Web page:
Crustacean Considered Kosher

Karakol, Kyrgyzstan – The serendipity of science continues in an onward direction! Children from a local village, in an attempt to play a painful prank on a visiting British scientist, have brought into the blazing beam of the lighthouse of science Pronephrops capranothus; the Mountain Lobster. The children and local villagers were denied the chance to name the lobster, however. Dr. G. Everett Spindle refused to consult them before submitting the discovery to the journal Biology.

“That’s what they get for being literal pains in the bum,” the irate Spindle responded when questioned on his decision. “I’m still unable to sit down a week later!”

The Mountain Lobster, whose scientific name roughly translates as “bastard of the goat” is not just the first lobster to be found on land. In fact, it is also the first lobster known to have hooves and to chew its cud. It is also the only known lobster to live exclusively on a diet of grass.

These discoveries have made for an influx of Jewish and other Hebraic tourists to the Karakol region on the assumption that they could now enjoy lobster like everyone else. Rabbis everywhere have cautioned that the appearance of hooves and cud-chewing does not negate the animal not being a mammal. A minority of Rabbis have posited that the Mountain Lobster could be the long-lost species of locust mentioned as edible in the Torah.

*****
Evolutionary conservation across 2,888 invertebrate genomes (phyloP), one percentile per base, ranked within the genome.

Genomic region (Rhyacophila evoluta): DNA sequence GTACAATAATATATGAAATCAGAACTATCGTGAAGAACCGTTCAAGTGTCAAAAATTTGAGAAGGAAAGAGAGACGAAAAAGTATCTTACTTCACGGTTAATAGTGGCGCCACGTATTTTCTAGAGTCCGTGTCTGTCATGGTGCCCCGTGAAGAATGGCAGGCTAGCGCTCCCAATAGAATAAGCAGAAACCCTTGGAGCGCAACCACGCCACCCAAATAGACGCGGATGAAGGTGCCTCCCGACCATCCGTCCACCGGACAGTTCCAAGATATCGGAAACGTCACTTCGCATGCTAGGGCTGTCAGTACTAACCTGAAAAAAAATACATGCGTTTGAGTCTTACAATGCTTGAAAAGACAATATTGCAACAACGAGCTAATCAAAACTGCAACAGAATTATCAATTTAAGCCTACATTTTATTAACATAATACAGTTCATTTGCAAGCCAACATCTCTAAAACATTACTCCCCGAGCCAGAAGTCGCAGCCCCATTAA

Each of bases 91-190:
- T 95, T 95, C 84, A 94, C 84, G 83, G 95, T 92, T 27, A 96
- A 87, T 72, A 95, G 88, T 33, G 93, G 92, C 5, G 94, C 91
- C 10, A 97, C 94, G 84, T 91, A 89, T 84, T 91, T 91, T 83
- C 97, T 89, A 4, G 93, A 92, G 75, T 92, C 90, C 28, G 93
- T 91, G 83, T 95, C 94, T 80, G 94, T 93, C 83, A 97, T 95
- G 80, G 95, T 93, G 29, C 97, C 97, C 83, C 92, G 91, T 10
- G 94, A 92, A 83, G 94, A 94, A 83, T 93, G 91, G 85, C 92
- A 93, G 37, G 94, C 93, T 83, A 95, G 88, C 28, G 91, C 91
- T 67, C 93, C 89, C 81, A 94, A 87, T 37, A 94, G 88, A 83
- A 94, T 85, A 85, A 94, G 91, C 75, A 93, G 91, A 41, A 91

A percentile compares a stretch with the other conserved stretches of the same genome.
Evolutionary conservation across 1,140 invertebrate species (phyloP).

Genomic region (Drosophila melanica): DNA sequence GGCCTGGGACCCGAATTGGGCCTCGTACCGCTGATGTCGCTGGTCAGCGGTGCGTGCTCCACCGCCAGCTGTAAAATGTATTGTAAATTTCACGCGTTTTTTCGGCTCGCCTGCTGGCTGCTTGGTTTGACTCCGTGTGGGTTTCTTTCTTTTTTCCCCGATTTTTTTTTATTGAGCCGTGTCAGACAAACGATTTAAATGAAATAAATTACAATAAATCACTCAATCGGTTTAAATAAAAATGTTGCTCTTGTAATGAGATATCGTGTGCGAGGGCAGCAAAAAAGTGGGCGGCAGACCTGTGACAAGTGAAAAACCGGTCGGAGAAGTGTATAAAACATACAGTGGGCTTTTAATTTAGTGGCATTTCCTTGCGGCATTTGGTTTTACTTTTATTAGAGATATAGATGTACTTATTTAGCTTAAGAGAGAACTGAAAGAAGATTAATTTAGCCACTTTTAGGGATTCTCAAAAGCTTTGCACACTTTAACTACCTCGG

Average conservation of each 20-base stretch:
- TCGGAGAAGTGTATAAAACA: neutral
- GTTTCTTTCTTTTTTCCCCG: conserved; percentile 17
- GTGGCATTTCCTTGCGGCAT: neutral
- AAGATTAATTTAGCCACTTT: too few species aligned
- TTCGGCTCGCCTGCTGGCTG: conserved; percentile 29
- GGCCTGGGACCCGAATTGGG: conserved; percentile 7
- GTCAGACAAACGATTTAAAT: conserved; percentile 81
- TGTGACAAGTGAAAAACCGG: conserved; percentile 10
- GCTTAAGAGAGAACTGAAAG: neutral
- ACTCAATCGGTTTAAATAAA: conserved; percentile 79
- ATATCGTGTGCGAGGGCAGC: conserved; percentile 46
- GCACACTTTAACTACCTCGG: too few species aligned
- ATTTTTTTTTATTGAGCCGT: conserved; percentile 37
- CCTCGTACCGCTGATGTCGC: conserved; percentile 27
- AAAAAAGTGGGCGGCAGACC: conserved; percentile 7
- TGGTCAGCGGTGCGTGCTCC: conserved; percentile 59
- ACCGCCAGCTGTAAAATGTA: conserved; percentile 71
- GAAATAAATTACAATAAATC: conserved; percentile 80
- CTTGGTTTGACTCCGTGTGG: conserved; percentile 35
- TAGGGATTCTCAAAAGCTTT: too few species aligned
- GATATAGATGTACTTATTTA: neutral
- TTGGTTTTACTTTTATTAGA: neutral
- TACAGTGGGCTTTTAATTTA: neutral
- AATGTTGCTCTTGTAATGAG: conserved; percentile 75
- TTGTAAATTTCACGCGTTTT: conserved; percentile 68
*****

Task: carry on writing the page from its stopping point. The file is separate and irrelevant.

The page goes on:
The creature is still rather difficult for non-locals to find. Though large in size (some approach nearly a meter in length), the Mountain Lobster is able to run at over 10 miles per hour. They dig extensive burrows in the mountainsides and, due to a symbiotic relationship with a slime mold, are able to blend seamlessly into the crags and crannies of the local valleys.

The benefit to the slime mold is, at present unknown, though it has been hypothesized that organism has created a culture based entirely off of wind power, which the lobster’s movement provides.

Slime molds with culture and windmills are also a biological first.

Kyrgyzstan was long ridiculed as the land of stone rolling competitions and a poor man’s Uzbekistan. This Mountain Lobster discovery, newfound tourism income, and a more prominent place on the world stage all bode well for the landlocked Republic.

Only time will tell if the Mountain Lobster becomes an income generator pending Rabbinical decision, though the fact that the lobster tastes slightly like motor oil mixed with wheat germ may preclude its eventual adoption as a popular food stuff.